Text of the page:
September 9, 2020

Authentic Tonkatsu Recipe: Japanese Crispy and Crunchy Fried Pork Cutlet

Japanese families often eat Tonkatsu, particularly around competitions  and examinations. My mother always cooked me Tonkatsu for good luck, and now I do the same for my kids before their sports competitions and important tests. The lucky status of Tonkatsu came from its name, a homonym for the Japanese word katsu, meaning “to win”.

10 tonkatsu dinner 3

But superstitious reasons aside, Tonkatsu is simple yet so comforting and delicious!

tonkatsu 1

Tonkatsu is one of the most popular forms of yōshoku (Western food incorporated into traditional cuisine) in Japan. A thick slice of pork loin is breaded in flour, egg, and panko breadcrumbs, then deep-fried until crisp on the outside, and juicy on the inside. 

3-2 pankoJPG_2

💡 What is Panko?
The name panko translates to the Japanese word “breadcrumbs”. They are flakier in texture and coarser than regular breadcrumbs. Panko is used in Japanese-style dishes to provide a crispy coating to fried food. They have recently gained a popularity in the U.S. and can be found in most grocery stores.  

panko making
When you have left over crusts at hand from making fruit sando for example, you can make wonderful panko at home! Shred the crusts removed from a loaf of bread in a food processor to make coarse crumbs. You do not need to dry or toast the shredded crumbs! Just use it in recipes as is.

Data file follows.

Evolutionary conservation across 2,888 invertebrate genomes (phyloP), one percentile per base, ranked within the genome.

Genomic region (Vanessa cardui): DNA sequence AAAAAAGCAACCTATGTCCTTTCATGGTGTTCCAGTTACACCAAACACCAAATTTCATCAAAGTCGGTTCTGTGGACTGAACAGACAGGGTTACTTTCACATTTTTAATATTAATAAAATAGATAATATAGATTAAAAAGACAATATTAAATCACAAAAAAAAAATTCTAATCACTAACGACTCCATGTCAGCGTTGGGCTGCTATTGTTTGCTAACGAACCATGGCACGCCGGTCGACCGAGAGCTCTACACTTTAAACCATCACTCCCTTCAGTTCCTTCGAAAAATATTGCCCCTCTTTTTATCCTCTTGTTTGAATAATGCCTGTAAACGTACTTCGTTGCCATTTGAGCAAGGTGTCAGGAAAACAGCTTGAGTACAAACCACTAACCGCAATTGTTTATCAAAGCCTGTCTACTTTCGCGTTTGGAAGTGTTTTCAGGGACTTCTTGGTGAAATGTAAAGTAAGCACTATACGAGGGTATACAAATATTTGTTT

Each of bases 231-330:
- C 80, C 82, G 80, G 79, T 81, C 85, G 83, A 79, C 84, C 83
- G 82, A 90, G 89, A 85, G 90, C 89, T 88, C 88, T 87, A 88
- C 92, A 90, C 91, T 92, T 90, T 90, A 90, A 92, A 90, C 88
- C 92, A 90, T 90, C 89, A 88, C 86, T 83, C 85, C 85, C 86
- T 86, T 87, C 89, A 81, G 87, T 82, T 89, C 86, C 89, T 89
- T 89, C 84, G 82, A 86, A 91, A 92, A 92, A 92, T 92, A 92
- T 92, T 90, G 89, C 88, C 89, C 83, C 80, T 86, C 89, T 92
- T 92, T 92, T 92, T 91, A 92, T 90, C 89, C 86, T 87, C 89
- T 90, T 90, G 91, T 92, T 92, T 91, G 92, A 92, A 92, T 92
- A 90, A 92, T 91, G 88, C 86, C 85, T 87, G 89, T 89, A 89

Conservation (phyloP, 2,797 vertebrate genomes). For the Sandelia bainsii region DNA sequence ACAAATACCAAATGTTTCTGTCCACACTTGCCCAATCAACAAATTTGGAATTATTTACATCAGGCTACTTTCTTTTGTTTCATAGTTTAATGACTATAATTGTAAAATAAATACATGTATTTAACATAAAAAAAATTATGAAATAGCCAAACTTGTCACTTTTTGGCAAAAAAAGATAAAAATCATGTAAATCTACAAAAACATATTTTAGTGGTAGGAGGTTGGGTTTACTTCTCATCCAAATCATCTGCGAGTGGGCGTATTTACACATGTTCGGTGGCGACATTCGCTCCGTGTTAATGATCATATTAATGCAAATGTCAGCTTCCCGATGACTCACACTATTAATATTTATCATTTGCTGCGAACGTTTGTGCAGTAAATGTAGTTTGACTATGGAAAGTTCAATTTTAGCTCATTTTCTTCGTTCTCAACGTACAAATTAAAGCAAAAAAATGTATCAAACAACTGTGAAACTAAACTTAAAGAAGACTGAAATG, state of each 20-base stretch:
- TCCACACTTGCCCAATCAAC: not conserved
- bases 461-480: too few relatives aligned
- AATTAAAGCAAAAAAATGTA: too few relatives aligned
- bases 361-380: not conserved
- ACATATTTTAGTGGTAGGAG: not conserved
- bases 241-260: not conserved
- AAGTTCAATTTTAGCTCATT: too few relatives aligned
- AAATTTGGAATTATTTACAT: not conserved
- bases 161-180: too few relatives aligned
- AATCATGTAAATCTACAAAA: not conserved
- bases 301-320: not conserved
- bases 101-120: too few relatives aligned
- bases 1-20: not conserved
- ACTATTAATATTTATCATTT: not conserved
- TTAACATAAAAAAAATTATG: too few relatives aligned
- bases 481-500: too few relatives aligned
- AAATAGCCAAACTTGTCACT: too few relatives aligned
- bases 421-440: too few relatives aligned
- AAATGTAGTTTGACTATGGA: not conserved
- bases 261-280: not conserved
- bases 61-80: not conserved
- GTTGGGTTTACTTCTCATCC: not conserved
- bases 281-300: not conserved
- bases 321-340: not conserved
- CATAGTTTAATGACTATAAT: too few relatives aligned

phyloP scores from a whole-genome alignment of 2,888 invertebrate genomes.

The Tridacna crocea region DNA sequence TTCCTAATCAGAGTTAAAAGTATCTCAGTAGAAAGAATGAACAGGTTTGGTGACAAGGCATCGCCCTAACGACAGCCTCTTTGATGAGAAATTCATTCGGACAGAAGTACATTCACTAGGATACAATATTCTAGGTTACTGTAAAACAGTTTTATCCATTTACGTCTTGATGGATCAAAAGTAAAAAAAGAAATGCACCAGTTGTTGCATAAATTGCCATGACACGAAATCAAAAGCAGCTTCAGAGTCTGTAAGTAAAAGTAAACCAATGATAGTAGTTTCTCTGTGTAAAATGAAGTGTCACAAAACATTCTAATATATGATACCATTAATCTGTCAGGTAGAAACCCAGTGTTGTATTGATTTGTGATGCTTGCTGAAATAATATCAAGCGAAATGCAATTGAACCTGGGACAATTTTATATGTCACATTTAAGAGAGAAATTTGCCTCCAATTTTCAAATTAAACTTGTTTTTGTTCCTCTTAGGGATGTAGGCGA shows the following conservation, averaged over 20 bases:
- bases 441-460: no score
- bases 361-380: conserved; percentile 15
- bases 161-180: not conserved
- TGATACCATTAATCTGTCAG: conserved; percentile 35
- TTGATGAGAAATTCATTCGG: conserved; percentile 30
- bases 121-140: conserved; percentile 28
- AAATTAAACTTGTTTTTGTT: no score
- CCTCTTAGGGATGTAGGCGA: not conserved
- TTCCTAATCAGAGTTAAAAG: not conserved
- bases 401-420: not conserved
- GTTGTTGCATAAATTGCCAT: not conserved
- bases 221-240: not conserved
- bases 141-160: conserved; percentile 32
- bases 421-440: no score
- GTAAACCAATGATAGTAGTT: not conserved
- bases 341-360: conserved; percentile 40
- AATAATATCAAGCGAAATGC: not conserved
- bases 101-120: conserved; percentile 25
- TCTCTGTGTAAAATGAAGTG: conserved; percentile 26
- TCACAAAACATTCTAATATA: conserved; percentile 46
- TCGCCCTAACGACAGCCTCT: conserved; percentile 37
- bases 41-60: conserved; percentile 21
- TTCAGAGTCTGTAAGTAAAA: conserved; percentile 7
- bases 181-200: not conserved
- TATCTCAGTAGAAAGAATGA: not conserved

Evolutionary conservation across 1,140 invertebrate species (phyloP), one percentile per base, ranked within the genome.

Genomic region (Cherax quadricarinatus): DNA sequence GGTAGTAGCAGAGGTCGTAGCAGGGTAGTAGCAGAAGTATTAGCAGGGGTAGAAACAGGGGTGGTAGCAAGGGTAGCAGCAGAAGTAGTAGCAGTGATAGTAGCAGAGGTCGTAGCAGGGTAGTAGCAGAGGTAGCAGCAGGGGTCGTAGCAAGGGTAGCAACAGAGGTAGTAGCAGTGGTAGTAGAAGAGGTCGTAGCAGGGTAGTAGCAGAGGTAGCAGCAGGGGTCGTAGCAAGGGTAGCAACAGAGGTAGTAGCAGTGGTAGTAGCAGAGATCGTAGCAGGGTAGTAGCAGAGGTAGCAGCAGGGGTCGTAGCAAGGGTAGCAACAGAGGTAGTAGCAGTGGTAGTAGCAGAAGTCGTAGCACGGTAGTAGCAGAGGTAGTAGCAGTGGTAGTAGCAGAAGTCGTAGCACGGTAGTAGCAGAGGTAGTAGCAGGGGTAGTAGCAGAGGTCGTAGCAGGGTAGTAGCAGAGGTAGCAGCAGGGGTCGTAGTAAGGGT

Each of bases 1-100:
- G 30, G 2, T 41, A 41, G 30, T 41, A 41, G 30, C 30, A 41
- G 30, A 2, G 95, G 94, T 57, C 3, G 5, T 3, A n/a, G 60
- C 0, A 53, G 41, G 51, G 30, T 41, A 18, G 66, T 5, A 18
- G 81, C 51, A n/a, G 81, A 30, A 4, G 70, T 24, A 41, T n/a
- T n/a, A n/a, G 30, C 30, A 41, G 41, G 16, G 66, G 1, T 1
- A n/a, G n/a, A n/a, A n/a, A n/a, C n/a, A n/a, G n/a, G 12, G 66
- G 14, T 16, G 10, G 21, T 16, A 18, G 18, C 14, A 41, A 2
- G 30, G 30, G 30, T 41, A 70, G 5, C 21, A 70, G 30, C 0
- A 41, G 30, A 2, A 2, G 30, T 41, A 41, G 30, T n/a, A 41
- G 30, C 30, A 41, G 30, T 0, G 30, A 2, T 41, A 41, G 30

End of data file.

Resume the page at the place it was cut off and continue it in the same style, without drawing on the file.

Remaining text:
tonkatsu bento
Tonkatsu is a favorite food item for Japanese style bento, too.

cabbage shredded

Tonkatsu and a big pile of shredded cabbage are inseparable. The Vitamins and soluble fiber present in cabbage helps to maintain the health in the stomach. When eaten with deep-fried Tonkatsu, the cabbage aids in preventing heartburn and keeping the blood sugar levels stable. The refills of shredded cabbage are usually served free in restaurants when you order a Tonkatsu dish in Japan.

10-3 tonkatsu with souce_2

This week, we are sharing how to make a great Tonkatsu

HOW TO MAKE TONKATSU

4 Servings

Ingredients:

Tonkatsu;
4 Slices Pork Loin (around 1 inch thick)
½ Teaspoon Salt
½ Teaspoon Pepper 
¼ Cups All-purpose flour
1 Egg, beaten
1 Cup Panko breadcrumbs
3 Cups Canola oil, for deep frying

To serve:
½ Cabbage
4 Lemon wedges (Optional)

Tonkatsu Sauce:
4 Tablespoons Worcestershire sauce
2 Tablespoons Ketchup
Karashi (Japanese Mustard) or Dijon Mustard (Optional)

Instruction:
    1-2 sujikiri_21. Tenderize the pork loin with a meat tenderizer. Push the pork back into its original shape. 

2 pepper_32. Season on both sides with salt and pepper.

3 koromo_2 3. Place the beaten egg, flour, and panko breadcrumbs in three separate bowls. 

4 flour_24. Dip the pork into the flour to coat. Shake off excess. 

5 egg only_25. Dip into the beaten egg, letting excess drip off, then dip into the panko breadcrumbs, patting to coat evenly. 

💡  Use one hand to run through the beaten egg and the other hand to coat with the panko breadcrumbs in order to avoid the egg-breadcrumb mixture caking onto your hands!